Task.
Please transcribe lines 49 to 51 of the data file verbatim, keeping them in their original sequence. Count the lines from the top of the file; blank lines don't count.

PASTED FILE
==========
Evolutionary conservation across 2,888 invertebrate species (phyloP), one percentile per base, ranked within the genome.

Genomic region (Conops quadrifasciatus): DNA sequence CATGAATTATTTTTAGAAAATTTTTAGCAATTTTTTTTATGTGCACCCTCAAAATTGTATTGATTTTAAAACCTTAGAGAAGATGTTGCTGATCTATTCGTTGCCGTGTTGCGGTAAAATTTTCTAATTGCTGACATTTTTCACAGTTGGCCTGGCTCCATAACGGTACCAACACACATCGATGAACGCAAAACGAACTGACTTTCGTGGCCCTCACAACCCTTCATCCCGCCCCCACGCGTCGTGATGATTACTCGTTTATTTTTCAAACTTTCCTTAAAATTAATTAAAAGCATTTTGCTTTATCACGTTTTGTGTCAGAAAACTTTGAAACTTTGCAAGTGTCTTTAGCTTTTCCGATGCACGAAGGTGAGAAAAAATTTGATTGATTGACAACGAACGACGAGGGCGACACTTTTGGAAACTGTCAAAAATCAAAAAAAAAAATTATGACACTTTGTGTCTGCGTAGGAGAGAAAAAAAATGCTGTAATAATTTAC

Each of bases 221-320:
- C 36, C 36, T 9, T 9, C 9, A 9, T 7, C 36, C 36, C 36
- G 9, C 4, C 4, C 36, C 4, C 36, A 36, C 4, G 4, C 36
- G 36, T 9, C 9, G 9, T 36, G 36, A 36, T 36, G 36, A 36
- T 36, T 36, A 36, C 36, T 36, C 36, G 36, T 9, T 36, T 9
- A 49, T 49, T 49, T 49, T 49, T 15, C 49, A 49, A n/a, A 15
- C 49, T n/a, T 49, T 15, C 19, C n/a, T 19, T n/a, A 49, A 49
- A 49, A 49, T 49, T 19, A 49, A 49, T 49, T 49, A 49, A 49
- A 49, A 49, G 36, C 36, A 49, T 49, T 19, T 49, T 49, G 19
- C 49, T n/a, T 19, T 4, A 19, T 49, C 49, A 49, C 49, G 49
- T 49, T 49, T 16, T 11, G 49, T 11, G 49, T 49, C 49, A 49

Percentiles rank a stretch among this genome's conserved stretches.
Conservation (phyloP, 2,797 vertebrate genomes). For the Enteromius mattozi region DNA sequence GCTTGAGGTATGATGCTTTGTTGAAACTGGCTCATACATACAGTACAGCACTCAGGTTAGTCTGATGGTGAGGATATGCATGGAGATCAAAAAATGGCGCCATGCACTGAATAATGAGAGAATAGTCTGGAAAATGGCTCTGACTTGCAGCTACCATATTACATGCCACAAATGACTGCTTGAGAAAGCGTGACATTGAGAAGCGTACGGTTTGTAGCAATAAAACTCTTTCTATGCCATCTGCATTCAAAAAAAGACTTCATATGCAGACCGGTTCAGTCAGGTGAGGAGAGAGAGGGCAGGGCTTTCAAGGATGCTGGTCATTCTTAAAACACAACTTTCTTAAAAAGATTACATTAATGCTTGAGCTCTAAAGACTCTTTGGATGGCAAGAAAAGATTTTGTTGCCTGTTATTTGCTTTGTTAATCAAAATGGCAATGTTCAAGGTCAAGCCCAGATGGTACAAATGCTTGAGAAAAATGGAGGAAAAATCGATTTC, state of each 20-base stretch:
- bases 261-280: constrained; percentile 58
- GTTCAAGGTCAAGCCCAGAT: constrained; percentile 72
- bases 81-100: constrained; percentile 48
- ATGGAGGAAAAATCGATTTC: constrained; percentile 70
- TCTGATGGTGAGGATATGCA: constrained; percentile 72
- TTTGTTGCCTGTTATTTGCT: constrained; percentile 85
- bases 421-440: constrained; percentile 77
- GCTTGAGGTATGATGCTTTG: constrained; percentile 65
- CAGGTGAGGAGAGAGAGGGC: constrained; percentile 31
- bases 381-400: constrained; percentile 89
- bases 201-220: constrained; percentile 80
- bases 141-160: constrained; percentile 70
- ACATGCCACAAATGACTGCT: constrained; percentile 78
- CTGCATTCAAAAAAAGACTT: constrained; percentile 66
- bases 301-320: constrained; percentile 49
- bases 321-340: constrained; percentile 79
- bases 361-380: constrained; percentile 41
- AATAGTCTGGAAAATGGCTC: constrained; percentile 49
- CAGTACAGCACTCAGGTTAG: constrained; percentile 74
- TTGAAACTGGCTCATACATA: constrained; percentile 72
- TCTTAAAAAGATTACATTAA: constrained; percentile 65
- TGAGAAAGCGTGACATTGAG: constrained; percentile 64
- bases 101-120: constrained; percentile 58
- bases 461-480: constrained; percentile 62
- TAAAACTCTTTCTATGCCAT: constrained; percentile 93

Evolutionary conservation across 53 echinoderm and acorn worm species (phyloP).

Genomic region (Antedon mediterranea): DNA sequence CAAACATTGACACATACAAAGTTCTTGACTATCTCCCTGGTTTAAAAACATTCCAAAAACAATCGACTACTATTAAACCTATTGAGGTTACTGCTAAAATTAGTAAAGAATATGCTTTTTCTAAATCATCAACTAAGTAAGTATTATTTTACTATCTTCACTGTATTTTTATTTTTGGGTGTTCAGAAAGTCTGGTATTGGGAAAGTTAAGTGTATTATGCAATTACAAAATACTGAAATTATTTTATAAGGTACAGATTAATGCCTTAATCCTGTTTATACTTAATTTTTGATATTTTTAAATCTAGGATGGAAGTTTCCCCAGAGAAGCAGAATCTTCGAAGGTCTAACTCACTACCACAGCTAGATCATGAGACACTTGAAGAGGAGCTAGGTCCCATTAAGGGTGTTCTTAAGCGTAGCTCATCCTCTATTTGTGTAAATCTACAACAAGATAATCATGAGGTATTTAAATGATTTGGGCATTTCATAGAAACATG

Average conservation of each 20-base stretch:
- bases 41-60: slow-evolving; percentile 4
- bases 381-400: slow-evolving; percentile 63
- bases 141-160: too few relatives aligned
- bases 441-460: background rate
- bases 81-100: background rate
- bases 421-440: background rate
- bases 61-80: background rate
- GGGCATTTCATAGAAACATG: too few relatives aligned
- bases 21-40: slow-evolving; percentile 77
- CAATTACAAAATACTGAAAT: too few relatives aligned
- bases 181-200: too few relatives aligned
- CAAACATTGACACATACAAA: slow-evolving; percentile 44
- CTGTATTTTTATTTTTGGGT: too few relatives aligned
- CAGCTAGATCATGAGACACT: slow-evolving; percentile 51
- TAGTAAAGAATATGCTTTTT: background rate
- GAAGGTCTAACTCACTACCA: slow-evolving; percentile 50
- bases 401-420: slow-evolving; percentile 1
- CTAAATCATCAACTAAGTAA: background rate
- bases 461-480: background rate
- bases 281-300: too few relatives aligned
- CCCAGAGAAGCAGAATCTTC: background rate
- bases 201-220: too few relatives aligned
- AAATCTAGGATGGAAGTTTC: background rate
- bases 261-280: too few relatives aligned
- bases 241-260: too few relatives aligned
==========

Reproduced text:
- bases 421-440: background rate
- bases 61-80: background rate
- GGGCATTTCATAGAAACATG: too few relatives aligned